Just switching off the TV set may not you help keep your kids away from negative influence of the idiot-box, as indirect media exposure, i.e., having friends who watch TV, might be even more damaging for a teen, say researchers.
Harvard Medical School scientists examined the link between media consumption and eating disorders among adolescent girls in Fiji.
Researchers found that direct forms of exposure, like personal or parental viewing, did not have an independent impact, when factors like urban location, body shape and other influences were taken into account.
It appeared that changing attitudes within a group that had been exposed to television were a more powerful factor than actually watching the programmes themselves.
In fact, higher peer media exposure were linked to a 60 per cent increase in a girl`s odds of having a high level of eating disorder symptoms, independently of her own viewing.
Lead author Anne Becker, of the Department of Global Health and Social Medicine at Harvard Medical School, said this was the first study to attempt to quantify the role of social networks in spreading the negative consequences of media consumption on eating disorders.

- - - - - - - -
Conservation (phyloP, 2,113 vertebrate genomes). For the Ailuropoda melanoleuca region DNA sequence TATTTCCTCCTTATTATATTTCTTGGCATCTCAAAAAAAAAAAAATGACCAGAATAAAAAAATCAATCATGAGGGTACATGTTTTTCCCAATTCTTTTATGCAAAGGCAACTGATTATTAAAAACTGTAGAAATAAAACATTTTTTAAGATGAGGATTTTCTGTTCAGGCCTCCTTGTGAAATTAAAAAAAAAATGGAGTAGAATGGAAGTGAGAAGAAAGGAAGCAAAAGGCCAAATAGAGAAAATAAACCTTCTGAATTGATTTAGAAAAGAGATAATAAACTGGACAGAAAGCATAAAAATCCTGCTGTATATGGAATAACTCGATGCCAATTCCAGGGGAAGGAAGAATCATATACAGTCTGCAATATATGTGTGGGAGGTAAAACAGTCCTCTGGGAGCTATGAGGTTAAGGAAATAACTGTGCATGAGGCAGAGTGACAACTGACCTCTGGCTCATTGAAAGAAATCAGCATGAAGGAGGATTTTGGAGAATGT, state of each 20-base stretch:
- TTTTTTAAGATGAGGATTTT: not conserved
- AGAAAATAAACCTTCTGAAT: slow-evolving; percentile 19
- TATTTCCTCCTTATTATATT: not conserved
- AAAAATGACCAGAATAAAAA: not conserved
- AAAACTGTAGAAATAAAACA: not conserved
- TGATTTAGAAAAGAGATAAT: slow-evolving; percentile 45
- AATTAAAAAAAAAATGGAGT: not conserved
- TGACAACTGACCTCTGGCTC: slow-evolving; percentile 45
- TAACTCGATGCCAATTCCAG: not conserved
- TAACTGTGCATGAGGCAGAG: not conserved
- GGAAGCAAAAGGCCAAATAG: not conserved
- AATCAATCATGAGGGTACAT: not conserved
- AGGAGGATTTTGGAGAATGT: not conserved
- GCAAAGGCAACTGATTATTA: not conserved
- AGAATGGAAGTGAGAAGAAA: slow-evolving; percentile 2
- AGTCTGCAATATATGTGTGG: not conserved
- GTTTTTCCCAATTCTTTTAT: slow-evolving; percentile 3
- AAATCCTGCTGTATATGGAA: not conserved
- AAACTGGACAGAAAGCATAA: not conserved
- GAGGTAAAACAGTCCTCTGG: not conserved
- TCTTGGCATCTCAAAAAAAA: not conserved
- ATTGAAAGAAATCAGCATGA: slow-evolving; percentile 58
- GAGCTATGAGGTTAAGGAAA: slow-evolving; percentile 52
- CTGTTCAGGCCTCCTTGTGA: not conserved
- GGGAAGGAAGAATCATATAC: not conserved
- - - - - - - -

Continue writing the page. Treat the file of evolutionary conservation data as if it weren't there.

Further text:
"Our findings suggest that social network exposure is not just a minor influence on eating pathology here, but rather, IS the exposure of concern.
If you are a parent and you are concerned about limiting cultural exposure, it simply isn`t going to be enough to switch off the TV. If you are going to think about interventions, it would have to be at a community or peer-based level," she said.
Nicholas Christakis, of the Harvard Medical School, has studied the spread of health problems through social networks.
"It shouldn`t be that surprising to us, even though it is intriguing, that the indirect effects of media are greater. Most people aren`t paying attention to the media, but they are paying attention to what their friends say about what`s in the media.
It`s a kind of filtration process that takes place by virtue of our social networks," she said.